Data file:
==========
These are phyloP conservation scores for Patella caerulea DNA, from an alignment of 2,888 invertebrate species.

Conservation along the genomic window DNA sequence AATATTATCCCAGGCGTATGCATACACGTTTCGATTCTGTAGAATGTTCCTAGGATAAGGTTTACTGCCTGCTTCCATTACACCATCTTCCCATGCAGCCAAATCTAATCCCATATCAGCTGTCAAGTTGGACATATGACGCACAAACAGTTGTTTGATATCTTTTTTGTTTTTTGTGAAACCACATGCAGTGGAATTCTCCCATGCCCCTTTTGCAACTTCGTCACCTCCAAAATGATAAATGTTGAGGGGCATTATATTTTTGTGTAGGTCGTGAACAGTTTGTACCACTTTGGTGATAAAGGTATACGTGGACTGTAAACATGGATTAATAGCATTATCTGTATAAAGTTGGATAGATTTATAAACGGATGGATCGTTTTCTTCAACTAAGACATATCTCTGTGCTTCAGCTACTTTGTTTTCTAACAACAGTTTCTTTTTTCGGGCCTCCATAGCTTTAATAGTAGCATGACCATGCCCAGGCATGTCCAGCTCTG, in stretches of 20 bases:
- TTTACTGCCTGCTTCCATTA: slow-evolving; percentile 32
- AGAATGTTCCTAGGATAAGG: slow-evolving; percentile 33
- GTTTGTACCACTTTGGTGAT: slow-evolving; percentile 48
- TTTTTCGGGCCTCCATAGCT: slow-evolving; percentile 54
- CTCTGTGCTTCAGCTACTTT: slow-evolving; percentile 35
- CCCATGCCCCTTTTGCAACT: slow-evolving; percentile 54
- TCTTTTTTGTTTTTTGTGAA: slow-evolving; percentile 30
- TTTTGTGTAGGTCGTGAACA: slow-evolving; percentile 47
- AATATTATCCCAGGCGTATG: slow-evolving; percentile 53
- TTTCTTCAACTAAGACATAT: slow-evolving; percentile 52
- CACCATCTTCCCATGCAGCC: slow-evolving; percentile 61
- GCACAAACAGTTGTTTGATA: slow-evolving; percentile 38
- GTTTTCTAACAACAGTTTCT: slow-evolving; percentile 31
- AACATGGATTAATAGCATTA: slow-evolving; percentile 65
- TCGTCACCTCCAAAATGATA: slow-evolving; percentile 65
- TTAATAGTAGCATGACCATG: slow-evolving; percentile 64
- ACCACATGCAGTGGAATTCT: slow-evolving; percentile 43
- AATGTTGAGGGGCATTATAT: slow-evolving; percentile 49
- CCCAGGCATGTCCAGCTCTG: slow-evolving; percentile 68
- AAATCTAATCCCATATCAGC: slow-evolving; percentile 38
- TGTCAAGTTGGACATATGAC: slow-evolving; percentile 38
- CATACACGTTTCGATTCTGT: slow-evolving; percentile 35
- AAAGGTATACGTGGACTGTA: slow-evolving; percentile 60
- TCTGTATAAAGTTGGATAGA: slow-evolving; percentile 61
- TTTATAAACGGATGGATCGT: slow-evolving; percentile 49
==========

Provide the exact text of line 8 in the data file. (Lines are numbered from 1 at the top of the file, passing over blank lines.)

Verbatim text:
- CCCATGCCCCTTTTGCAACT: slow-evolving; percentile 54